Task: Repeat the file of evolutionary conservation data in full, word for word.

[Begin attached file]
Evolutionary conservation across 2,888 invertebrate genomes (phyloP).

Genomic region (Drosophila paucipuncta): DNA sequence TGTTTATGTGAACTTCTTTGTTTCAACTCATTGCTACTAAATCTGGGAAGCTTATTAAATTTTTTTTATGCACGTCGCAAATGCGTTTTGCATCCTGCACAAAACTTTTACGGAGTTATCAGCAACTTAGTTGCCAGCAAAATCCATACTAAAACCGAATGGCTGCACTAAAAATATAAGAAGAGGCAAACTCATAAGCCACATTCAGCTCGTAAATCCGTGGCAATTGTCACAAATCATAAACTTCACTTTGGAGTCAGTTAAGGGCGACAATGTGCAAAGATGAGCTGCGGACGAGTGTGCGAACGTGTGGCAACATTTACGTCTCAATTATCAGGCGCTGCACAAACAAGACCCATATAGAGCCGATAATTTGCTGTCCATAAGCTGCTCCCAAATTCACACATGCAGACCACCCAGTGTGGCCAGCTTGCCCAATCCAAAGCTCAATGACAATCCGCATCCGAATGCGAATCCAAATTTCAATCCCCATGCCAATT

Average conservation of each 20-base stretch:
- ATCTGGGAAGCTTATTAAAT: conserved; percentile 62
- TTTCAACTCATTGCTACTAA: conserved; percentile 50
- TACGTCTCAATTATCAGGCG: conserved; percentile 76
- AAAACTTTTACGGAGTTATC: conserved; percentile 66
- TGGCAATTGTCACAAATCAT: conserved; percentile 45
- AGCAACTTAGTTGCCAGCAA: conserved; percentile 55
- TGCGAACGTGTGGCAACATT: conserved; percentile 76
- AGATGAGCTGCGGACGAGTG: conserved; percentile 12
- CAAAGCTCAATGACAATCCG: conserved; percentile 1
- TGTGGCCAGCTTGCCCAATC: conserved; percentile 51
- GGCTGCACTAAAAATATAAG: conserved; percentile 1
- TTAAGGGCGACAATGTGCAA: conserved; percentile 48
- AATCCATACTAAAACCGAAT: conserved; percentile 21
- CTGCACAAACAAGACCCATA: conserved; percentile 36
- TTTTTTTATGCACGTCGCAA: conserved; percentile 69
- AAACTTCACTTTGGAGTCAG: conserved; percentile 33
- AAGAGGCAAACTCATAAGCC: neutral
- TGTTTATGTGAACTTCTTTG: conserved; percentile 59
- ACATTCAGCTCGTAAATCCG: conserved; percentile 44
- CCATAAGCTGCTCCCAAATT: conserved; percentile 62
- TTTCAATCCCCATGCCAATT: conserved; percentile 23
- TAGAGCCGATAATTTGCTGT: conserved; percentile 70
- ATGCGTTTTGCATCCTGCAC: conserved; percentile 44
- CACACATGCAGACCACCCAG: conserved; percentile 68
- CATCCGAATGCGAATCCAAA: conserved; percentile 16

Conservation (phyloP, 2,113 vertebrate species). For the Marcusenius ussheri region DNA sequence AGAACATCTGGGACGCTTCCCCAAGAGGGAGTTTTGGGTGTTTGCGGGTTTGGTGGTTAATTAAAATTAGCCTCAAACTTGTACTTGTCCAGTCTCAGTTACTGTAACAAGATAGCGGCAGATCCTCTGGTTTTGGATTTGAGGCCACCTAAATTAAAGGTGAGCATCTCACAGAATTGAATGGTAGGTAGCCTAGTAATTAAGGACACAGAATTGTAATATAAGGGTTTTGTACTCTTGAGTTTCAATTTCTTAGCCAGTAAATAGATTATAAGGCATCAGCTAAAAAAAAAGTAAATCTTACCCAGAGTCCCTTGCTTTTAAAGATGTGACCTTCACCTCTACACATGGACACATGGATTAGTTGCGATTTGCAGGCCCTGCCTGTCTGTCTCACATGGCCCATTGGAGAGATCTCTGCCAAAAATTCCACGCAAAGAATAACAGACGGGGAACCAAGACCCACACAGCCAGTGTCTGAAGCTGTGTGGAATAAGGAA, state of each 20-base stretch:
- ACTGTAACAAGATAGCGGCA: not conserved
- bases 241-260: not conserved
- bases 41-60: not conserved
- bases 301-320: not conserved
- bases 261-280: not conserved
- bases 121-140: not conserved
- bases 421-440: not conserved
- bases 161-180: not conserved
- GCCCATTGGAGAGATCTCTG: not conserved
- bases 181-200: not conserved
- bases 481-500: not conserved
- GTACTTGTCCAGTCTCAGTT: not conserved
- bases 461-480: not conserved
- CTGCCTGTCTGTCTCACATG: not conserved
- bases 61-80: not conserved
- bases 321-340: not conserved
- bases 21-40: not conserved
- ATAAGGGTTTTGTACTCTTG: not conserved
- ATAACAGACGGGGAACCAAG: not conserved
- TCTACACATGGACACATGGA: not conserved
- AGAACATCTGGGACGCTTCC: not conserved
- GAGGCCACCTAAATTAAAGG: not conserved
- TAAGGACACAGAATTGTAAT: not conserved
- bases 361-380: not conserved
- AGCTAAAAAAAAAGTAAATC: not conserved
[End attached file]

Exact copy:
Evolutionary conservation across 2,888 invertebrate genomes (phyloP).

Genomic region (Drosophila paucipuncta): DNA sequence TGTTTATGTGAACTTCTTTGTTTCAACTCATTGCTACTAAATCTGGGAAGCTTATTAAATTTTTTTTATGCACGTCGCAAATGCGTTTTGCATCCTGCACAAAACTTTTACGGAGTTATCAGCAACTTAGTTGCCAGCAAAATCCATACTAAAACCGAATGGCTGCACTAAAAATATAAGAAGAGGCAAACTCATAAGCCACATTCAGCTCGTAAATCCGTGGCAATTGTCACAAATCATAAACTTCACTTTGGAGTCAGTTAAGGGCGACAATGTGCAAAGATGAGCTGCGGACGAGTGTGCGAACGTGTGGCAACATTTACGTCTCAATTATCAGGCGCTGCACAAACAAGACCCATATAGAGCCGATAATTTGCTGTCCATAAGCTGCTCCCAAATTCACACATGCAGACCACCCAGTGTGGCCAGCTTGCCCAATCCAAAGCTCAATGACAATCCGCATCCGAATGCGAATCCAAATTTCAATCCCCATGCCAATT

Average conservation of each 20-base stretch:
- ATCTGGGAAGCTTATTAAAT: conserved; percentile 62
- TTTCAACTCATTGCTACTAA: conserved; percentile 50
- TACGTCTCAATTATCAGGCG: conserved; percentile 76
- AAAACTTTTACGGAGTTATC: conserved; percentile 66
- TGGCAATTGTCACAAATCAT: conserved; percentile 45
- AGCAACTTAGTTGCCAGCAA: conserved; percentile 55
- TGCGAACGTGTGGCAACATT: conserved; percentile 76
- AGATGAGCTGCGGACGAGTG: conserved; percentile 12
- CAAAGCTCAATGACAATCCG: conserved; percentile 1
- TGTGGCCAGCTTGCCCAATC: conserved; percentile 51
- GGCTGCACTAAAAATATAAG: conserved; percentile 1
- TTAAGGGCGACAATGTGCAA: conserved; percentile 48
- AATCCATACTAAAACCGAAT: conserved; percentile 21
- CTGCACAAACAAGACCCATA: conserved; percentile 36
- TTTTTTTATGCACGTCGCAA: conserved; percentile 69
- AAACTTCACTTTGGAGTCAG: conserved; percentile 33
- AAGAGGCAAACTCATAAGCC: neutral
- TGTTTATGTGAACTTCTTTG: conserved; percentile 59
- ACATTCAGCTCGTAAATCCG: conserved; percentile 44
- CCATAAGCTGCTCCCAAATT: conserved; percentile 62
- TTTCAATCCCCATGCCAATT: conserved; percentile 23
- TAGAGCCGATAATTTGCTGT: conserved; percentile 70
- ATGCGTTTTGCATCCTGCAC: conserved; percentile 44
- CACACATGCAGACCACCCAG: conserved; percentile 68
- CATCCGAATGCGAATCCAAA: conserved; percentile 16

Conservation (phyloP, 2,113 vertebrate species). For the Marcusenius ussheri region DNA sequence AGAACATCTGGGACGCTTCCCCAAGAGGGAGTTTTGGGTGTTTGCGGGTTTGGTGGTTAATTAAAATTAGCCTCAAACTTGTACTTGTCCAGTCTCAGTTACTGTAACAAGATAGCGGCAGATCCTCTGGTTTTGGATTTGAGGCCACCTAAATTAAAGGTGAGCATCTCACAGAATTGAATGGTAGGTAGCCTAGTAATTAAGGACACAGAATTGTAATATAAGGGTTTTGTACTCTTGAGTTTCAATTTCTTAGCCAGTAAATAGATTATAAGGCATCAGCTAAAAAAAAAGTAAATCTTACCCAGAGTCCCTTGCTTTTAAAGATGTGACCTTCACCTCTACACATGGACACATGGATTAGTTGCGATTTGCAGGCCCTGCCTGTCTGTCTCACATGGCCCATTGGAGAGATCTCTGCCAAAAATTCCACGCAAAGAATAACAGACGGGGAACCAAGACCCACACAGCCAGTGTCTGAAGCTGTGTGGAATAAGGAA, state of each 20-base stretch:
- ACTGTAACAAGATAGCGGCA: not conserved
- bases 241-260: not conserved
- bases 41-60: not conserved
- bases 301-320: not conserved
- bases 261-280: not conserved
- bases 121-140: not conserved
- bases 421-440: not conserved
- bases 161-180: not conserved
- GCCCATTGGAGAGATCTCTG: not conserved
- bases 181-200: not conserved
- bases 481-500: not conserved
- GTACTTGTCCAGTCTCAGTT: not conserved
- bases 461-480: not conserved
- CTGCCTGTCTGTCTCACATG: not conserved
- bases 61-80: not conserved
- bases 321-340: not conserved
- bases 21-40: not conserved
- ATAAGGGTTTTGTACTCTTG: not conserved
- ATAACAGACGGGGAACCAAG: not conserved
- TCTACACATGGACACATGGA: not conserved
- AGAACATCTGGGACGCTTCC: not conserved
- GAGGCCACCTAAATTAAAGG: not conserved
- TAAGGACACAGAATTGTAAT: not conserved
- bases 361-380: not conserved
- AGCTAAAAAAAAAGTAAATC: not conserved